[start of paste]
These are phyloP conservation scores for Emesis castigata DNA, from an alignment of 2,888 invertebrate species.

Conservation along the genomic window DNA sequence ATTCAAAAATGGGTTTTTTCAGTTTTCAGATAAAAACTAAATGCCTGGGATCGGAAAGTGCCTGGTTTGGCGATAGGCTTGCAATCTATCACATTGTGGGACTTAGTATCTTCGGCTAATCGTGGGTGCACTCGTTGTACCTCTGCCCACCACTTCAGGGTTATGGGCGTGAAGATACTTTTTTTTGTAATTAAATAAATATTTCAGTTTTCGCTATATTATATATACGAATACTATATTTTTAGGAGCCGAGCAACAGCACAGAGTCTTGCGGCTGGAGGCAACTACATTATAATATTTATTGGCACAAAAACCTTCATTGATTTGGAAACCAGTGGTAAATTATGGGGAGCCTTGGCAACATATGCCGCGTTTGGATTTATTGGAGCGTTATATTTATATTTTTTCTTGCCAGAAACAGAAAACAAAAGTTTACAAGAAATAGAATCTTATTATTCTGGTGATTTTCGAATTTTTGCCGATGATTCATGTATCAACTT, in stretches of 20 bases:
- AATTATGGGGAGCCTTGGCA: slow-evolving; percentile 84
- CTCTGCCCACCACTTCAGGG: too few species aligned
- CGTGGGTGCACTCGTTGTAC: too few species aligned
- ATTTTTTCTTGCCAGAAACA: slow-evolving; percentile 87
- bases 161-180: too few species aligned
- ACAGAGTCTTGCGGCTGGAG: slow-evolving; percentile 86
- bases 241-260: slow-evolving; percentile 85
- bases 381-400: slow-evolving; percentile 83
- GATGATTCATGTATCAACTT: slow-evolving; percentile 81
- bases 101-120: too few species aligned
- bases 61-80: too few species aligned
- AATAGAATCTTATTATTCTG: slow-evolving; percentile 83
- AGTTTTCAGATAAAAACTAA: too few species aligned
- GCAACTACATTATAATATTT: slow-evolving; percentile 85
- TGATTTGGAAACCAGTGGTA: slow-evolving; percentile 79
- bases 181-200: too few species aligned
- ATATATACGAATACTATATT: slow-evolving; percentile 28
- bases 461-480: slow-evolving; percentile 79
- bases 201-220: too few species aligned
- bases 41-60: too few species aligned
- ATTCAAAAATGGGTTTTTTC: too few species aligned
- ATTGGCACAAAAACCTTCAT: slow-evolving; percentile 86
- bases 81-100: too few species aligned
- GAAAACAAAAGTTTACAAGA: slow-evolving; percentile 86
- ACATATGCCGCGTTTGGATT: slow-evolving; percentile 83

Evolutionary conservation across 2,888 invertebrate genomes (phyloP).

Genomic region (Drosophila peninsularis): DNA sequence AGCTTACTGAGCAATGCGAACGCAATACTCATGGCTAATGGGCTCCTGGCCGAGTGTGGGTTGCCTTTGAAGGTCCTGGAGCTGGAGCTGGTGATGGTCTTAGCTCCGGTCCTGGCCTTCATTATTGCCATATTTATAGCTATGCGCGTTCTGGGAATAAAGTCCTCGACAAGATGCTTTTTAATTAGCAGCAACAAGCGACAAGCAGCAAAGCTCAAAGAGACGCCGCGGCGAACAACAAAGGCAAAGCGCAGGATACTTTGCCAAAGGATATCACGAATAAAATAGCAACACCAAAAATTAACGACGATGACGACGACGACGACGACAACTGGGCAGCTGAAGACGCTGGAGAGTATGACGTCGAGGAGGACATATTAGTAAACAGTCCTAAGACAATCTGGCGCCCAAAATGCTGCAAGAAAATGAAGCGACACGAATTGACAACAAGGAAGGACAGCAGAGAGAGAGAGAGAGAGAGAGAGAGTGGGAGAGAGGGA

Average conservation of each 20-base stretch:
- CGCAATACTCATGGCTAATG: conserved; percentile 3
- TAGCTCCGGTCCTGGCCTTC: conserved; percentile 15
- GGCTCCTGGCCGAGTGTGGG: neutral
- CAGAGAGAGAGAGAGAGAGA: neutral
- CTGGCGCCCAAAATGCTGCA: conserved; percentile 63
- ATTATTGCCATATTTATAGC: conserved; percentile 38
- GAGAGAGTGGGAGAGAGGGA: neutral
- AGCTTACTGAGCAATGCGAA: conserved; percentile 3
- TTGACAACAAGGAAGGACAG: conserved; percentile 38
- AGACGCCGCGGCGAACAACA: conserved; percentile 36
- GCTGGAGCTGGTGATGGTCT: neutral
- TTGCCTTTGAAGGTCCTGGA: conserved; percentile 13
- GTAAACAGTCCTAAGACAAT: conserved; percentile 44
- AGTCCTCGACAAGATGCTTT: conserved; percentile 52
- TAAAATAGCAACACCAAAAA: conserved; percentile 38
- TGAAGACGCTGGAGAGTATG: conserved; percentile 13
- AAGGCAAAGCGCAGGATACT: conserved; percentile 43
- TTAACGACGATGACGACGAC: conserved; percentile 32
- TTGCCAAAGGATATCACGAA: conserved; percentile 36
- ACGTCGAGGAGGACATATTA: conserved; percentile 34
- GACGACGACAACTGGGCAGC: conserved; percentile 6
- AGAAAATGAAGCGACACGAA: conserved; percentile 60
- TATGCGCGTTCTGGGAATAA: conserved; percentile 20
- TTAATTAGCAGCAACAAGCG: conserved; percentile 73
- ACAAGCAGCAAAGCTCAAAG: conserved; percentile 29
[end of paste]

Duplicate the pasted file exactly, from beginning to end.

These are phyloP conservation scores for Emesis castigata DNA, from an alignment of 2,888 invertebrate species.

Conservation along the genomic window DNA sequence ATTCAAAAATGGGTTTTTTCAGTTTTCAGATAAAAACTAAATGCCTGGGATCGGAAAGTGCCTGGTTTGGCGATAGGCTTGCAATCTATCACATTGTGGGACTTAGTATCTTCGGCTAATCGTGGGTGCACTCGTTGTACCTCTGCCCACCACTTCAGGGTTATGGGCGTGAAGATACTTTTTTTTGTAATTAAATAAATATTTCAGTTTTCGCTATATTATATATACGAATACTATATTTTTAGGAGCCGAGCAACAGCACAGAGTCTTGCGGCTGGAGGCAACTACATTATAATATTTATTGGCACAAAAACCTTCATTGATTTGGAAACCAGTGGTAAATTATGGGGAGCCTTGGCAACATATGCCGCGTTTGGATTTATTGGAGCGTTATATTTATATTTTTTCTTGCCAGAAACAGAAAACAAAAGTTTACAAGAAATAGAATCTTATTATTCTGGTGATTTTCGAATTTTTGCCGATGATTCATGTATCAACTT, in stretches of 20 bases:
- AATTATGGGGAGCCTTGGCA: slow-evolving; percentile 84
- CTCTGCCCACCACTTCAGGG: too few species aligned
- CGTGGGTGCACTCGTTGTAC: too few species aligned
- ATTTTTTCTTGCCAGAAACA: slow-evolving; percentile 87
- bases 161-180: too few species aligned
- ACAGAGTCTTGCGGCTGGAG: slow-evolving; percentile 86
- bases 241-260: slow-evolving; percentile 85
- bases 381-400: slow-evolving; percentile 83
- GATGATTCATGTATCAACTT: slow-evolving; percentile 81
- bases 101-120: too few species aligned
- bases 61-80: too few species aligned
- AATAGAATCTTATTATTCTG: slow-evolving; percentile 83
- AGTTTTCAGATAAAAACTAA: too few species aligned
- GCAACTACATTATAATATTT: slow-evolving; percentile 85
- TGATTTGGAAACCAGTGGTA: slow-evolving; percentile 79
- bases 181-200: too few species aligned
- ATATATACGAATACTATATT: slow-evolving; percentile 28
- bases 461-480: slow-evolving; percentile 79
- bases 201-220: too few species aligned
- bases 41-60: too few species aligned
- ATTCAAAAATGGGTTTTTTC: too few species aligned
- ATTGGCACAAAAACCTTCAT: slow-evolving; percentile 86
- bases 81-100: too few species aligned
- GAAAACAAAAGTTTACAAGA: slow-evolving; percentile 86
- ACATATGCCGCGTTTGGATT: slow-evolving; percentile 83

Evolutionary conservation across 2,888 invertebrate genomes (phyloP).

Genomic region (Drosophila peninsularis): DNA sequence AGCTTACTGAGCAATGCGAACGCAATACTCATGGCTAATGGGCTCCTGGCCGAGTGTGGGTTGCCTTTGAAGGTCCTGGAGCTGGAGCTGGTGATGGTCTTAGCTCCGGTCCTGGCCTTCATTATTGCCATATTTATAGCTATGCGCGTTCTGGGAATAAAGTCCTCGACAAGATGCTTTTTAATTAGCAGCAACAAGCGACAAGCAGCAAAGCTCAAAGAGACGCCGCGGCGAACAACAAAGGCAAAGCGCAGGATACTTTGCCAAAGGATATCACGAATAAAATAGCAACACCAAAAATTAACGACGATGACGACGACGACGACGACAACTGGGCAGCTGAAGACGCTGGAGAGTATGACGTCGAGGAGGACATATTAGTAAACAGTCCTAAGACAATCTGGCGCCCAAAATGCTGCAAGAAAATGAAGCGACACGAATTGACAACAAGGAAGGACAGCAGAGAGAGAGAGAGAGAGAGAGAGAGTGGGAGAGAGGGA

Average conservation of each 20-base stretch:
- CGCAATACTCATGGCTAATG: conserved; percentile 3
- TAGCTCCGGTCCTGGCCTTC: conserved; percentile 15
- GGCTCCTGGCCGAGTGTGGG: neutral
- CAGAGAGAGAGAGAGAGAGA: neutral
- CTGGCGCCCAAAATGCTGCA: conserved; percentile 63
- ATTATTGCCATATTTATAGC: conserved; percentile 38
- GAGAGAGTGGGAGAGAGGGA: neutral
- AGCTTACTGAGCAATGCGAA: conserved; percentile 3
- TTGACAACAAGGAAGGACAG: conserved; percentile 38
- AGACGCCGCGGCGAACAACA: conserved; percentile 36
- GCTGGAGCTGGTGATGGTCT: neutral
- TTGCCTTTGAAGGTCCTGGA: conserved; percentile 13
- GTAAACAGTCCTAAGACAAT: conserved; percentile 44
- AGTCCTCGACAAGATGCTTT: conserved; percentile 52
- TAAAATAGCAACACCAAAAA: conserved; percentile 38
- TGAAGACGCTGGAGAGTATG: conserved; percentile 13
- AAGGCAAAGCGCAGGATACT: conserved; percentile 43
- TTAACGACGATGACGACGAC: conserved; percentile 32
- TTGCCAAAGGATATCACGAA: conserved; percentile 36
- ACGTCGAGGAGGACATATTA: conserved; percentile 34
- GACGACGACAACTGGGCAGC: conserved; percentile 6
- AGAAAATGAAGCGACACGAA: conserved; percentile 60
- TATGCGCGTTCTGGGAATAA: conserved; percentile 20
- TTAATTAGCAGCAACAAGCG: conserved; percentile 73
- ACAAGCAGCAAAGCTCAAAG: conserved; percentile 29